Halloween is fast approaching. You can feel it in the air and see it in every falling leaf. Even on days such as this, when the weather is warm and summer-like, there's no denying its approach. Halloween is the time of year when the veil between the worlds is thinnest. It's a time of magick--a time when ghosts, goblins and ghoulish creatures from the land of darkness break through the veil to haunt our nights and inspire our worst nightmares.
For me, nothing better represents this special time of year better than vintage Halloween art--the works of artists from days of old. By old, I'm not referring to the ancient days in which Halloween finds its origins. Rather, I refer to works emanating from the late nineteenth to the mid twentieth centuries, more or less. There's just something about the material from those years that speaks of simpler times--times when Halloween was about the harvest, black cats, ghosts, witches and devils. It was an era when the flickering faces of Jack O' Lanterns stared at passersby from front porches. To walk by such a spectacle on All Hallows Eve was to sense or intuit an atmosphere--an ambiance that suggested Jack may indeed still be searching in the darkness for the way back to this world; his way lighted by a burning coal from Hell itself. We were not so technical then; it was easy to feel such things.
Let's take a look at some of this vintage Halloween art and see just what it offers.
On the right is a young child. He or she looks a bit befuddled while staring at the spectacle unfolding around the Jack O' Lanterns. A black cat (the family's perhaps?) has taken shelter with the crows' arrival. Indeed, all the signs of Halloween are about!
This piece suggests a marvelous setting. Apparently, a boy and a girl have taken a bit of time off from trick or treating in order to have their fortunes read by this old woman. Is she a witch perhaps? The artist doesn't provide the answer but judging from the expression on the face of the boy in the devil costume, it appears that something frightening is afoot. As if the cloth covering the old woman's table isn't creepy enough, take a look at the bats, jack o' lanterns, black cats and grave markers worked into the fabric of this piece as a whole.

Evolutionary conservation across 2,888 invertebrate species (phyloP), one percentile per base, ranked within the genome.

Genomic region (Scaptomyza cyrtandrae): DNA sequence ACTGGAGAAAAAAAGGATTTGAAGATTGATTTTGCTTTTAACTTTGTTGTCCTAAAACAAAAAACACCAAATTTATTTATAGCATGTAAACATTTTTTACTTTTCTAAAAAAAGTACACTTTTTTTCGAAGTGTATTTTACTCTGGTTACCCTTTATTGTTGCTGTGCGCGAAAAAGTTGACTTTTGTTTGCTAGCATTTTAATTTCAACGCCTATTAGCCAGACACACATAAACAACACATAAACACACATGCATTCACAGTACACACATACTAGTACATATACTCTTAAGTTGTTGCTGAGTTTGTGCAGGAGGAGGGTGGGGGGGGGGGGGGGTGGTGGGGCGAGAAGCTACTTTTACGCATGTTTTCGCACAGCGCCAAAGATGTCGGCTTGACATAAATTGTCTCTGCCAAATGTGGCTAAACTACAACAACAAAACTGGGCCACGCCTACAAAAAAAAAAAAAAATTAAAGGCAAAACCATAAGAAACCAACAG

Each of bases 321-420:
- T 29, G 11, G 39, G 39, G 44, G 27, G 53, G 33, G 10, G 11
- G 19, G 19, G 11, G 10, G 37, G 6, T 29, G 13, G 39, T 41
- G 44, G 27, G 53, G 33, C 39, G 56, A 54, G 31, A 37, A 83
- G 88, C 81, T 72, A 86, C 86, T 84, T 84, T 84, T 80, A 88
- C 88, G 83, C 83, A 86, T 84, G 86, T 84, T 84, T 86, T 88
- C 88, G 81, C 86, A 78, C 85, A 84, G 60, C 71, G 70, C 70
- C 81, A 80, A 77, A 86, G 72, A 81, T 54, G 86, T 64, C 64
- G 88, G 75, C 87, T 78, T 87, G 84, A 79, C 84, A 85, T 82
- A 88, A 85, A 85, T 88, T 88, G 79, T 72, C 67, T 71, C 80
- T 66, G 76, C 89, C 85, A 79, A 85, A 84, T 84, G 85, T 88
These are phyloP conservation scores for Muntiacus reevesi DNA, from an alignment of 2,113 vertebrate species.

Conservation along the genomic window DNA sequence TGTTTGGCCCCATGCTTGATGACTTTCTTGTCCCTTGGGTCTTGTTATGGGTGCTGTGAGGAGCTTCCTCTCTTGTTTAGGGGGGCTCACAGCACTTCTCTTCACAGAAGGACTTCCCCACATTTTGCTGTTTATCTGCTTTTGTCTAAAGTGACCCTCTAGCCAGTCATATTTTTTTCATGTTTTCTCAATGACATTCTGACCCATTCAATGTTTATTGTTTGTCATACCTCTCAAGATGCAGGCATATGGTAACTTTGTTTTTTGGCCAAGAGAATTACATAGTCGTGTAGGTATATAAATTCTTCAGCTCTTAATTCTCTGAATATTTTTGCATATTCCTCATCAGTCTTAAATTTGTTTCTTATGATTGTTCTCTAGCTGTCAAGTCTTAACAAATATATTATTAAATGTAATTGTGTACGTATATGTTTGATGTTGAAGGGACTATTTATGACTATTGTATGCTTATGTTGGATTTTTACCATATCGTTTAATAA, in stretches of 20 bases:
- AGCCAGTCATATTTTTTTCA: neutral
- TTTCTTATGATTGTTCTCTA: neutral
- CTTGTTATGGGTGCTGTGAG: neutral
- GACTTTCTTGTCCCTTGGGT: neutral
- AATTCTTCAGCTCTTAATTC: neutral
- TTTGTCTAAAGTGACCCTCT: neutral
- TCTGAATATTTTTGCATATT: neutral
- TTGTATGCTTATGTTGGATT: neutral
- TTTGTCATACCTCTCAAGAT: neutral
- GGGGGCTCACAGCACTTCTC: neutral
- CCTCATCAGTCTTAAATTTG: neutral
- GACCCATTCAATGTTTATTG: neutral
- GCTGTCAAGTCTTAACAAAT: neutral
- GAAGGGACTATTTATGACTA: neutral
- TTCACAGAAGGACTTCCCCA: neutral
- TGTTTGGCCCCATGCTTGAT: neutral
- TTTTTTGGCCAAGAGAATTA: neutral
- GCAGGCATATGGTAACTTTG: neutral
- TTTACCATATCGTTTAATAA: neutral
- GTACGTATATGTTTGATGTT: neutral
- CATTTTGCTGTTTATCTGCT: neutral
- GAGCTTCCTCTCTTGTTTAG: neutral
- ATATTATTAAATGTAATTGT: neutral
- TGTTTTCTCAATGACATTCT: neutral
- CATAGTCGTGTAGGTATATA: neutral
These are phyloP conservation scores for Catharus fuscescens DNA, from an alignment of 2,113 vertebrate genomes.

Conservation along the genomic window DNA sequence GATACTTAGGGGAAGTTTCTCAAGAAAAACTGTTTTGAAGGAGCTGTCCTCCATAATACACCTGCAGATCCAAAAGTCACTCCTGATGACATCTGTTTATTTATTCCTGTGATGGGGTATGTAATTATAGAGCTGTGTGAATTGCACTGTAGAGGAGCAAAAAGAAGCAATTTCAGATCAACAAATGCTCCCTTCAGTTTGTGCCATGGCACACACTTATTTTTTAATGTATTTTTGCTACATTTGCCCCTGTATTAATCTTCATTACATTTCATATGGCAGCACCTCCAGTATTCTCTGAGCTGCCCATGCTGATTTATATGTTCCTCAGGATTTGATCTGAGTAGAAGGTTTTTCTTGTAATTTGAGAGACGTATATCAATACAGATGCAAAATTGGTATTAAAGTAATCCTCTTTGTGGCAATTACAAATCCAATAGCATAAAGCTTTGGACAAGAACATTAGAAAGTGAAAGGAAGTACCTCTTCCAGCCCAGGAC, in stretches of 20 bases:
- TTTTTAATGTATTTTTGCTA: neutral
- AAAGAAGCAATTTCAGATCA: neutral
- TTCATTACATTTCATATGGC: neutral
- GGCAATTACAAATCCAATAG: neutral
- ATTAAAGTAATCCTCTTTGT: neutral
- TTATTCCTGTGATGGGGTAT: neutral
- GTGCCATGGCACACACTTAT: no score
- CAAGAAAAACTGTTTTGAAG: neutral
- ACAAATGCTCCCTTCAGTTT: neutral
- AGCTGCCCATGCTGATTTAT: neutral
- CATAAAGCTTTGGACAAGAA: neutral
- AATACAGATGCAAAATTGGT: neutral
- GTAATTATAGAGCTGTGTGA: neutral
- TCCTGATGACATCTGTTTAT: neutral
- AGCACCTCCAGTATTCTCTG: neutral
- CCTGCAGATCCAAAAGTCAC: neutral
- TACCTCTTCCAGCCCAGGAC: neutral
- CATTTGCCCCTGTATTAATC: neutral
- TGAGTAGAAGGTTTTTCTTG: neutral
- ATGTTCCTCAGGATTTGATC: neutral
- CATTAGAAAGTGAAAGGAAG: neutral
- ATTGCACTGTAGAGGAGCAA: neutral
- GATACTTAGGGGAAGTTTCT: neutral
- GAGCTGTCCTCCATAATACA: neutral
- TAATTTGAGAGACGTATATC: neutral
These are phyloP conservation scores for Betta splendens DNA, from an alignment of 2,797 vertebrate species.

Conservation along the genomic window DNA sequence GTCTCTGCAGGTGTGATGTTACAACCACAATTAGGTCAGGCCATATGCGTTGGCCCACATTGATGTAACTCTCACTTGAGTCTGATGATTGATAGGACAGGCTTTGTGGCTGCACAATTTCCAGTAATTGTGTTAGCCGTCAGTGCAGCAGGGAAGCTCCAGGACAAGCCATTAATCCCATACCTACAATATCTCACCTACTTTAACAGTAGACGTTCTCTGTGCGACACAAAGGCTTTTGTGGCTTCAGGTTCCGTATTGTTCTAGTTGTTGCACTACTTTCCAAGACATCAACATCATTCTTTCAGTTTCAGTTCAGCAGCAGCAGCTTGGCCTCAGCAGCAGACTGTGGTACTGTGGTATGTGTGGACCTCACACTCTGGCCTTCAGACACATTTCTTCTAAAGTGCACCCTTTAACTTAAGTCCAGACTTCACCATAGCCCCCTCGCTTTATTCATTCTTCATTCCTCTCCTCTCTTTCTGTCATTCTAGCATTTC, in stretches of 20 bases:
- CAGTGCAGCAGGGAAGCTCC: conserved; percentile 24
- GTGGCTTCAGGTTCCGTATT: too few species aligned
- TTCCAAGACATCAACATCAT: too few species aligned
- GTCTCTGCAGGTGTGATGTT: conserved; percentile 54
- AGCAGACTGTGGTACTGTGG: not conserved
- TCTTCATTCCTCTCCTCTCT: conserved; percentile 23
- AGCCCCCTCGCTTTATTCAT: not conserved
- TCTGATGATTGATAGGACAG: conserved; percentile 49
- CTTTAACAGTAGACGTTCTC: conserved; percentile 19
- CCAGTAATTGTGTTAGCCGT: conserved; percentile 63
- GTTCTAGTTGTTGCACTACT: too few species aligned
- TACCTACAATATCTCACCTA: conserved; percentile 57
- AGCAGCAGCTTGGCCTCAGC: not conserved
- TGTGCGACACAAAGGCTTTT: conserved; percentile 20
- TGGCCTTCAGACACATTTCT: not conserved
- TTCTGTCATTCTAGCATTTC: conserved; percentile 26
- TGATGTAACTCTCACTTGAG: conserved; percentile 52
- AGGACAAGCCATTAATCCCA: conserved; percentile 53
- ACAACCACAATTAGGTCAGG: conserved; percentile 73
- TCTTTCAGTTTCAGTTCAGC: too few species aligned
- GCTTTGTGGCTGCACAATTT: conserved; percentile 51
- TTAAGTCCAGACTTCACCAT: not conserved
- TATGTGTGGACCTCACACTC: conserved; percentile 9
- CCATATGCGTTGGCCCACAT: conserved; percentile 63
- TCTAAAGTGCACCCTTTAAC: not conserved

This old poster says, "On Halloween strange sights are seen." Who can argue with this? Here we have a being with a jack o' lantern head dressed elegantly in a piece of clothing that might remind one of a kimono, or a dress a woman might wear to an extravagant ball. Notice how the rope enters and exits both eye sockets. And can anybody see the bat on the bottom left?
Speaking of going to a ball, this lady is heading for the witch's dance. The text goes on to say, "...and all the spooks from far and near will gather and make merry." Even as the lady in question makes her way toward the event, the spooks are watching her from behind the jack o' lantern, which looks quite scary in and of itself. Judging from the lady's attire, I would place this piece as early twentieth century. What do you think?
Halloween has changed over the years. With the advent of advanced technology and special effects we have new monsters, threats and devices to consider. Oh yes, there are now imperial storm troopers with their laser weapons lurking in every city even as super heroes are grouping to battle against them. Who knows? The tardis may suddenly materialize and the good doctor himself may inadvertently save the day. Could it be that although fun, the above-mentioned changes are bringing us further and further away from Halloween's true roots? After all, it used to be about the harvest, the diminishing hours of daylight and the thinning separation between our physical world and that of the dark underworld. Halloween was special because it celebrated the supernatural in conjunction with the commencement of the bleakest weeks and months of the year. Fear of the dark, of things we cannot see is one of our most primal experiences. The artists of old exploited that fear.
Of course, no one expects Halloween and its trappings to remain the same; that will never happen. Still, its vintage art from earlier times anchors us to a more traditional time--a time when All Hallows Eve was felt and understood. It was a time when artists' imagination created an atmosphere of spookiness along with a tinge of real fear.
A Happy Halloween to all my readers!